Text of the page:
Apple Inc. v. U.S. ITC
Resurrecting Apple’s multi-touch patent U.S. International Trade Commission (ITC) complaint, the U.S. Court of Appeals for the Federal Circuit rebuked the ITC’s claim construction with regard to one of the patents in the case and faulted its obviousness analysis with regard to the other patent. Apple Inc. v. U.S. ITC, Case No. 12-1338 (Fed. Cir. Aug. 7, 2013) (Moore, J.) (Reyna, J., dissenting).
The patents asserted by Apple in the appeal are directed to key features of a mobile device having a touchscreen. The ITC found one of the Apple patents to be obvious (and therefore invalid) based on a combination of two references. The Federal Circuit, in reversing the finding of obviousness, noted that the ITC analysis never mentioned, much less weighed, Apple’s “compelling” secondary consideration evidence. The Federal Circuit explained that evidence relating to all four Graham factors—including objective evidence of secondary considerations—must be considered before determining whether the claimed invention would have been obvious to one of skill in the art at the time of invention. In this case, Apple had presented evidence of secondary considerations in the form of industry praise, copying and commercial success. The Federal Circuit remanded the case to the ITC to properly consider those Graham factors and instructed that “[t]he ultimate conclusion of obviousness is a legal conclusion to be reached after weighing all of the evidence on both sides.” As for the claims found to be anticipated, the Federal Circuit affirmed the ITC decision.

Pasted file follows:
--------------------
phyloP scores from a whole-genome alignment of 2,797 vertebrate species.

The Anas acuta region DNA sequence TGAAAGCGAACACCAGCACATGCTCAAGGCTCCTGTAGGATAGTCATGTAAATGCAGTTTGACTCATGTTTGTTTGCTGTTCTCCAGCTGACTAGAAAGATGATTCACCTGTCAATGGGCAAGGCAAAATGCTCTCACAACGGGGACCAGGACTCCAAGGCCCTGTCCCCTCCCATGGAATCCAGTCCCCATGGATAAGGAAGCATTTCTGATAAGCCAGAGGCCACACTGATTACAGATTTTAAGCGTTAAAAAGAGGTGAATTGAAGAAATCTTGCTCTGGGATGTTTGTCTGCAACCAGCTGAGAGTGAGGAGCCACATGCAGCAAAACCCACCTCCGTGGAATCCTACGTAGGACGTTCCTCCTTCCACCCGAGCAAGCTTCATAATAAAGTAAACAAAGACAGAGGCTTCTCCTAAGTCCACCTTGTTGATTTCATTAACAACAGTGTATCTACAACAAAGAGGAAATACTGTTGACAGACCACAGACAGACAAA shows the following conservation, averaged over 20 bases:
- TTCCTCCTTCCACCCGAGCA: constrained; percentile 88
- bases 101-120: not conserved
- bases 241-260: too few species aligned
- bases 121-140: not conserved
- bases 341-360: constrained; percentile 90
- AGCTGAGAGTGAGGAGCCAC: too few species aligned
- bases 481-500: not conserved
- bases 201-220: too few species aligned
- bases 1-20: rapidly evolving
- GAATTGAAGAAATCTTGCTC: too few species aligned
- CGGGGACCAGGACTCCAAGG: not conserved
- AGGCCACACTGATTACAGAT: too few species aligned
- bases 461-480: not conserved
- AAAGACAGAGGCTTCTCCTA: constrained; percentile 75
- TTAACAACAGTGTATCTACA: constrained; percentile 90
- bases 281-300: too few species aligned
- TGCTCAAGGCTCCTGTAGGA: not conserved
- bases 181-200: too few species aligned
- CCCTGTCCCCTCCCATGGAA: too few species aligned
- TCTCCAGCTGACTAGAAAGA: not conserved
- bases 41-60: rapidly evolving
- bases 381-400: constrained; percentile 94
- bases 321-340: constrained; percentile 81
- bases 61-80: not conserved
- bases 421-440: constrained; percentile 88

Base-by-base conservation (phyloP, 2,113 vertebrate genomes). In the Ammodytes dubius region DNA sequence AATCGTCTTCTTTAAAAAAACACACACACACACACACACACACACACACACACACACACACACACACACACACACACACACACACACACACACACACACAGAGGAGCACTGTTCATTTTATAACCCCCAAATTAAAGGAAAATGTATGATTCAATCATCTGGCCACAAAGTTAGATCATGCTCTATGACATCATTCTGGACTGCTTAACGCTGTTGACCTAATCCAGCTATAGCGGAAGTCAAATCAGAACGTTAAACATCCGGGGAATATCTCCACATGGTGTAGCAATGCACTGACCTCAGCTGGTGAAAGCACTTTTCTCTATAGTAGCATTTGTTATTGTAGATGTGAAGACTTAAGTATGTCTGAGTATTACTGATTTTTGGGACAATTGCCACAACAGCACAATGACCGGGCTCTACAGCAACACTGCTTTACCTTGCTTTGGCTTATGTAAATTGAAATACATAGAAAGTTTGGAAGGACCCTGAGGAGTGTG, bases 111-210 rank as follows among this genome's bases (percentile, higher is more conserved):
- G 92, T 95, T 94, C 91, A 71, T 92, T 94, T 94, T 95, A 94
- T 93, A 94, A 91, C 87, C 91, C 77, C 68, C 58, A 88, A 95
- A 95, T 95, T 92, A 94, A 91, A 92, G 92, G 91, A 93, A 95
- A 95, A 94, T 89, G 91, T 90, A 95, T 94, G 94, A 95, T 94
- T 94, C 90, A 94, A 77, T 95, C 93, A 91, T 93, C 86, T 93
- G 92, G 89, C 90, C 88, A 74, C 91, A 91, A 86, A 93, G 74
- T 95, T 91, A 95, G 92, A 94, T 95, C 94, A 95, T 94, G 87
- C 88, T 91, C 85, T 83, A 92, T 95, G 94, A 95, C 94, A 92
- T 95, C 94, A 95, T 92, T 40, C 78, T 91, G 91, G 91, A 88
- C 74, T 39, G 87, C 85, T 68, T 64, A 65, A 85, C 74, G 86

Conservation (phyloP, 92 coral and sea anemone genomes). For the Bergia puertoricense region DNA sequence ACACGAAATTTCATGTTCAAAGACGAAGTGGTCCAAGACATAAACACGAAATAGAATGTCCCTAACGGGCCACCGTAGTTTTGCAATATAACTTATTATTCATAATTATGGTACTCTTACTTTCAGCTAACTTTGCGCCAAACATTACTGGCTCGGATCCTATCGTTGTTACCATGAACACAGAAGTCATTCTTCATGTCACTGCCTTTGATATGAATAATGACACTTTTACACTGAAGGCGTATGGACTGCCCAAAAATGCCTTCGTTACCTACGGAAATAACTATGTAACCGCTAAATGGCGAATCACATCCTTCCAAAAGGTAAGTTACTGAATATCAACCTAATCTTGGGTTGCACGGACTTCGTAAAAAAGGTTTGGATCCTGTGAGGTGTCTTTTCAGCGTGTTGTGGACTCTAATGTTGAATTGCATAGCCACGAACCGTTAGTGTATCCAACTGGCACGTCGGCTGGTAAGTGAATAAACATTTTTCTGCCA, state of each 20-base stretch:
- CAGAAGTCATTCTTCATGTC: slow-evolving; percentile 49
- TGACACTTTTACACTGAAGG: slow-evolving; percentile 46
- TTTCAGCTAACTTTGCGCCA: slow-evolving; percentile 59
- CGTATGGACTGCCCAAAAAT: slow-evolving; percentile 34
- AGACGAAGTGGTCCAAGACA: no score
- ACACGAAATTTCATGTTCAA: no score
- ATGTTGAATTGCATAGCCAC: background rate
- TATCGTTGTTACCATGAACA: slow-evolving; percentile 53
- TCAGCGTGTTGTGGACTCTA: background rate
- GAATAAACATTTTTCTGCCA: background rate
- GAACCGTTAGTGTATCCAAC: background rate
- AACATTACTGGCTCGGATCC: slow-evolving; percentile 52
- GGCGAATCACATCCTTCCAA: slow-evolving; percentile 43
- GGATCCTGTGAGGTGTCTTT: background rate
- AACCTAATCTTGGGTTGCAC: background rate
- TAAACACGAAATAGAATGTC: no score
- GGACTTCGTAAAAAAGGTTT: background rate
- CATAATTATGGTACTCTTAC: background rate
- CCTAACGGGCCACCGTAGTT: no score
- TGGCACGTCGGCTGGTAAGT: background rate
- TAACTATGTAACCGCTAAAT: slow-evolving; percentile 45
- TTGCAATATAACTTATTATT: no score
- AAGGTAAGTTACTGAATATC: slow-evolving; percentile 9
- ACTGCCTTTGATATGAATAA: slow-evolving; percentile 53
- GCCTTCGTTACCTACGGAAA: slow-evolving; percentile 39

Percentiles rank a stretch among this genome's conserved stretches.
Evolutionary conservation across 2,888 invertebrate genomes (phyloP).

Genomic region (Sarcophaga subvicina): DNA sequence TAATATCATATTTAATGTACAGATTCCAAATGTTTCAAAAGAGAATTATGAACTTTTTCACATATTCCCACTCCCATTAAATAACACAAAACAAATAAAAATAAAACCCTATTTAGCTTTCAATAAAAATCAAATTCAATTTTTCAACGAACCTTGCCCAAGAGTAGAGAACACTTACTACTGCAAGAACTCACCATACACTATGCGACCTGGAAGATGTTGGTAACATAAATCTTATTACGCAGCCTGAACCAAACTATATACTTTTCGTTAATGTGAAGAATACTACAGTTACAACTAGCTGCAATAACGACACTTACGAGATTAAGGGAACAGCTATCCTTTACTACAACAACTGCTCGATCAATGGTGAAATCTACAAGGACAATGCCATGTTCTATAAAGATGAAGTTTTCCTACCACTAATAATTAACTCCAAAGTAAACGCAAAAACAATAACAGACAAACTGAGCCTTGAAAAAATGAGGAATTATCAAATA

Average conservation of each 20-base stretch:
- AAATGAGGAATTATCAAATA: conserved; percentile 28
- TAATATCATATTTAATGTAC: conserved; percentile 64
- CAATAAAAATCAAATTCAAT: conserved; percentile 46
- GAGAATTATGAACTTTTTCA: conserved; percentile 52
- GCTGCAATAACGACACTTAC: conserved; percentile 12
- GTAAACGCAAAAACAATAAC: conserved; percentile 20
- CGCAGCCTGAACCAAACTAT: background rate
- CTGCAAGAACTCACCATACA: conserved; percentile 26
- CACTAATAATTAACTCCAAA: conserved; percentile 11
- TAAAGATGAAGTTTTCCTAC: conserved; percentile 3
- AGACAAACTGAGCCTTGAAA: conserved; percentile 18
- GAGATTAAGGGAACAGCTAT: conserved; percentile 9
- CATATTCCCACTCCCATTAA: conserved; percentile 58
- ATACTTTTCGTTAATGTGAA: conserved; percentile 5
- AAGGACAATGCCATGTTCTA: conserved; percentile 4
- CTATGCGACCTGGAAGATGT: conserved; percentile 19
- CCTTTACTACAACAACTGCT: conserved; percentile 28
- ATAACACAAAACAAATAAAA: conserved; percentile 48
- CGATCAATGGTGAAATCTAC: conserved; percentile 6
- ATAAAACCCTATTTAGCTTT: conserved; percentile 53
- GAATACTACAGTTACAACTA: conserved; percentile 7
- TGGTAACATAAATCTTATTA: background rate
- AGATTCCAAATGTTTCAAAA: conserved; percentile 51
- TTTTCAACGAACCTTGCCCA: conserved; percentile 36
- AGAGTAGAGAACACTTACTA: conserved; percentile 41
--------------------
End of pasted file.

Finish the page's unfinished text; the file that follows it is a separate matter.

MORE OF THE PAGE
For the other Apple patent in issue, the Federal Circuit focused on the ITC’s claim construction. The administrative law judge (ALJ) construed the term “mathematically fitting an ellipse” to require the method to perform “a mathematical process” whereby first “an ellipse is actually fitted to the data,” and then, from that fitted ellipse, “various parameters can be calculated.” Instead of the two-step process as construed by the ALJ, where parameters are calculated after an ellipse is fitted to the data, the Federal Circuit used the plain meaning of the terms, along with the prosecution history, to conclude that the contested term simply meant “calculating the mathematical parameters that define an ellipse.”